Our proposal at that time was to work with a multi-stakeholder group to deal with the impact of the closure, and to find ways to ameliorate the impact of the closure on the local community.
We applied, through processes defined by law, for a waiver from the lease condition to continuously mine in order to undertake the proposed exploration project, and this remained our intention until the first week of January 2007, at which time, for reasons yet unknown to me, the new military administration occupied a number of key areas of the mine site and placed restrictions on the ability of management to manage and administrate the mine.
These actions impeded the legal right of the company to deal lawfully with its assets, and placed an increasing financial burden on the company.
The sad truth for those who would believe claims of misbehaviour or misappropriation by the company is that the management of the mine, led by the relatively newly appointed general manager Frazer Bourchier, acted with true integrity and transparency in all their dealings regarding the mine closure.
His leadership was some of the best ever experienced at the mine. Mr Bourchier conducted a review of the operation, and in particular its reserves of gold, at my request, as soon as he commenced his duties at the mine, and it is a testament to his professionalism that he responded the way that he did to the negative findings of that review. The mine could not, and would not, make a profit by following the then mining plan, and the only option was to cease mining, stop the financial drain, and undertake further exploration work.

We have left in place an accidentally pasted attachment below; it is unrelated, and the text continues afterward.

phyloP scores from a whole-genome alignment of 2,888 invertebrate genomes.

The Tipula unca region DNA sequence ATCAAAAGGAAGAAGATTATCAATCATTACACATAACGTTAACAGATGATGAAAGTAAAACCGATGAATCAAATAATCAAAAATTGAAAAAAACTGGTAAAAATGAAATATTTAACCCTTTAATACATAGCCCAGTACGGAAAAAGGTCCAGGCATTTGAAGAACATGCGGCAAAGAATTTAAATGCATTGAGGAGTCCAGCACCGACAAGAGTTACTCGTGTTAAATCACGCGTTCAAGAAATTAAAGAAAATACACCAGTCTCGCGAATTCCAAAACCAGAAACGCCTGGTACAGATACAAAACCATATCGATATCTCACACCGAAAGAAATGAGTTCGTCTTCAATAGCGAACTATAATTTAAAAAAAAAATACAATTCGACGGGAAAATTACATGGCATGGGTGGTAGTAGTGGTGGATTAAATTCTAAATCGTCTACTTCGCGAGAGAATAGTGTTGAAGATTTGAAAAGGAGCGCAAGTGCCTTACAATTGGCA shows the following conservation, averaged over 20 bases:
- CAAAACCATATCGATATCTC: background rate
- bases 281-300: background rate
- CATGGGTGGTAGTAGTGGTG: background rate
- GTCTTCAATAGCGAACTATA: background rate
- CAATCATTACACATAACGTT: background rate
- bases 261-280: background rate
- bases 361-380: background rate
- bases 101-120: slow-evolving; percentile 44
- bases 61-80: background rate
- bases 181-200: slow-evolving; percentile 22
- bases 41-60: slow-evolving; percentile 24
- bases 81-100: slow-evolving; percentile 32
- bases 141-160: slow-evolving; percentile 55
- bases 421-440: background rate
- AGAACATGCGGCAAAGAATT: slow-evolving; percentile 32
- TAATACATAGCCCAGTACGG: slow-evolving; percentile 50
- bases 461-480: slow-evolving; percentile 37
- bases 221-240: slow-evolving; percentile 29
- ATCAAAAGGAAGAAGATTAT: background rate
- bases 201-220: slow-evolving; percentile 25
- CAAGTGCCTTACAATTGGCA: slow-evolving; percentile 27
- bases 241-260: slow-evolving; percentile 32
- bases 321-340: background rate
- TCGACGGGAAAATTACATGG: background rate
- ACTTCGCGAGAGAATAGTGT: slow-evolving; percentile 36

However, following the actions of the military in January, our priority instead became the need to discuss outstanding issues with the interim administration, including, most importantly, the legal waiver we had applied for, the actions of the occupying forces at the mine site, and a return to ordinary lawful management of the mine by the company.
When the Interim Cabinet was eventually formed, it met to consider the matter, and decided that the company must meet certain conditions (ie, those announced following the Cabinet meeting) before it was able to do anything whether a sale OR continued exploration.
These views were articulated through the media, and through dialogue with management representatives.
This necessarily placed onerous restrictions on the options available to the company, as it constrained our ability to freely deal with and manage the assets in accordance with international and national law.
Further, the conditions would have cost the company approximately $54million over two years an unsustainable loss by any method of accounting!
This led, in turn, to the decision by EML to divest all of its Fijian operations a decision that we had to make to protect the interests of our shareholders.
In order to facilitate this, we met with representatives of the Interim Government, including Commodore Bainimarama, Minister for Lands Tevita Vuibau and Chief Secretary Parmesh Chand, with the intention of developing a social assistance package.